George Floyd’s classmates recall ‘big brother’ who protected and inspired
Mallory Jackson first met George Floyd in a high school English class in Houston’s Third Ward. He remembers him as great at sports, funny and kind. Jackson has not eaten or slept much since watching images of his old friend dying under a policeman’s knee.
“You see a friend of yours on TV for all the wrong reasons and you know you won’t be able to see him anymore. It’s kind of sickening,” said Jackson, 44, wearing a red tee shirt emblazoned with Floyd’s name and his final words, “I can’t breathe.”
Floyd, whose death at the hands of police in Minneapolis on May 25 has sparked protests nationwide and beyond, grew up in the Texan city, where he was known in his mostly black neighborhood for his athletic prowess and for looking out for younger kids.
The two met for the first time in an English class in middle school, where they spontaneously started making music together.
“We were making beats in class and whatnot and I was banging on the desk and he started freestyling and I stopped and he was like ‘No, no, pick the beat back up and I started beating it,'” recalled Jackson.
Standing in the yard of Jack Yates High School, where they studied together, he remembered Floyd as a “jokester” with a towering physical presence, which he said he used to protect the younger boys rather than intimidate them.
“He was always in that big brother role,” said Jackson.
“He loved Third Ward. And he wanted better for Third Ward,” he said. “He even left here because he wanted a better opportunity so he can show others that, hey, I can leave and make it you know, you can do it too. You don’t have to just sit in one spot.”
In 2015, the Third Ward was 60 percent African American, compared to 23 percent for the rest of the city, according to the latest census figures.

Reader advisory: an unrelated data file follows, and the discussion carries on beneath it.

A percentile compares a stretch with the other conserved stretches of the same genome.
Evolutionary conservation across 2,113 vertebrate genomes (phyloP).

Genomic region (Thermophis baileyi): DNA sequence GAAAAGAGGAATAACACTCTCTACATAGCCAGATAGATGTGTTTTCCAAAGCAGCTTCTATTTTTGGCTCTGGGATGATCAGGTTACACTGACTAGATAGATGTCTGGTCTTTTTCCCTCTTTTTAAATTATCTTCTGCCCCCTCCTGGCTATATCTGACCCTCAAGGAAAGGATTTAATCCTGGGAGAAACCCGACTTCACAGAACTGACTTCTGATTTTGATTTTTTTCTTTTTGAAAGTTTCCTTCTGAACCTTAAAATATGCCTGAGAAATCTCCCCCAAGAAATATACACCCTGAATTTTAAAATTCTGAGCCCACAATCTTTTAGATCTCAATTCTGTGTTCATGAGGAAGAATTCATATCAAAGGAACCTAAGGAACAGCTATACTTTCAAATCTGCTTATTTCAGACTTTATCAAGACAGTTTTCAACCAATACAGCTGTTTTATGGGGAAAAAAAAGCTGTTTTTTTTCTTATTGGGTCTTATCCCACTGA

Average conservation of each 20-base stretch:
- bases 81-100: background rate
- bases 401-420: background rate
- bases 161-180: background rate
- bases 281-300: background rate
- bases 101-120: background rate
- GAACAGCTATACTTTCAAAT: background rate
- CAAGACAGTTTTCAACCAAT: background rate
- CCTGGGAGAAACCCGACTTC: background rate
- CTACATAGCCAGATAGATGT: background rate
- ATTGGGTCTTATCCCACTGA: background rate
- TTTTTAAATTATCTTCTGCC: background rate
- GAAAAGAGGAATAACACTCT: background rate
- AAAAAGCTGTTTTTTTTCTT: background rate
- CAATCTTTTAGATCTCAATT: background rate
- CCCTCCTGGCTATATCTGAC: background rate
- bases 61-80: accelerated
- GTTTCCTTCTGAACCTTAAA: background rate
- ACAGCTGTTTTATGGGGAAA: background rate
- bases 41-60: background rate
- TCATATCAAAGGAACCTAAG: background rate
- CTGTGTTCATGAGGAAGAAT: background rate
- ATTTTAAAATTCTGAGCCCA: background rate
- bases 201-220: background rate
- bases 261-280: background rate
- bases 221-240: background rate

In the past week, crowds have been gathering at the school to pay their respects to Floyd’s memory: a mural has been painted close to the small, red-brick buildings. Flanked by angel wings, an epitaph reads “Forever breathing in our hearts.”
For Redick Edwards IV, who got to know Floyd on the basketball court in the summer before high school, the other boy’s size and speed were remarkable.
“I admired his style of play, you know, to be that tall and able to be that agile and definitely a great athlete,” he said of his childhood friend, who was two years older than him and encouraged in him the confidence he needed to play better.
Edwards learned of the death of his old friend on the television news while he was eating dinner with his own nine-year-old son.
“My son was like: ‘Why is he doing that to him if he’s already handcuffed and on the ground?'”
Edwards, a hospital dialysis technician who is also an actor, said he now feels “angry” and “hurt.”
Yet he also said it was “pretty amazing for somebody who came from humble beginnings … now having a world of people knowing his name and knowing the injustice that he suffered.”
He marveled at the fact that “one person has sparked so much conversation and unity amongst people.”
“I’m grieving,” he said. “But I’m not going to allow a negative emotion to hijack the bigger picture of what’s needed now in the aftermath of his agonizing and brutal death.”
It was the ideal of equal justice for all people that motivated Floyd as early as the second grade, recalled one of his first teachers, Waynel Sexton.
She found in her files a short text with drawings that Floyd created when he was around seven, inspired by Thurgood Marshall, the first African American to sit on the Supreme Court. The young Floyd also aspired at the time to be a member of the country’s top legal body.
“‘When people say, ‘Your Honor, he did rob the bank,’ I will say, ‘Be seated’. And if he doesn’t, I will tell the guard to take him out. Then I will beat my hammer on the desk, then everybody will be quiet,'” she read from Floyd’s assignment for Black History Month.
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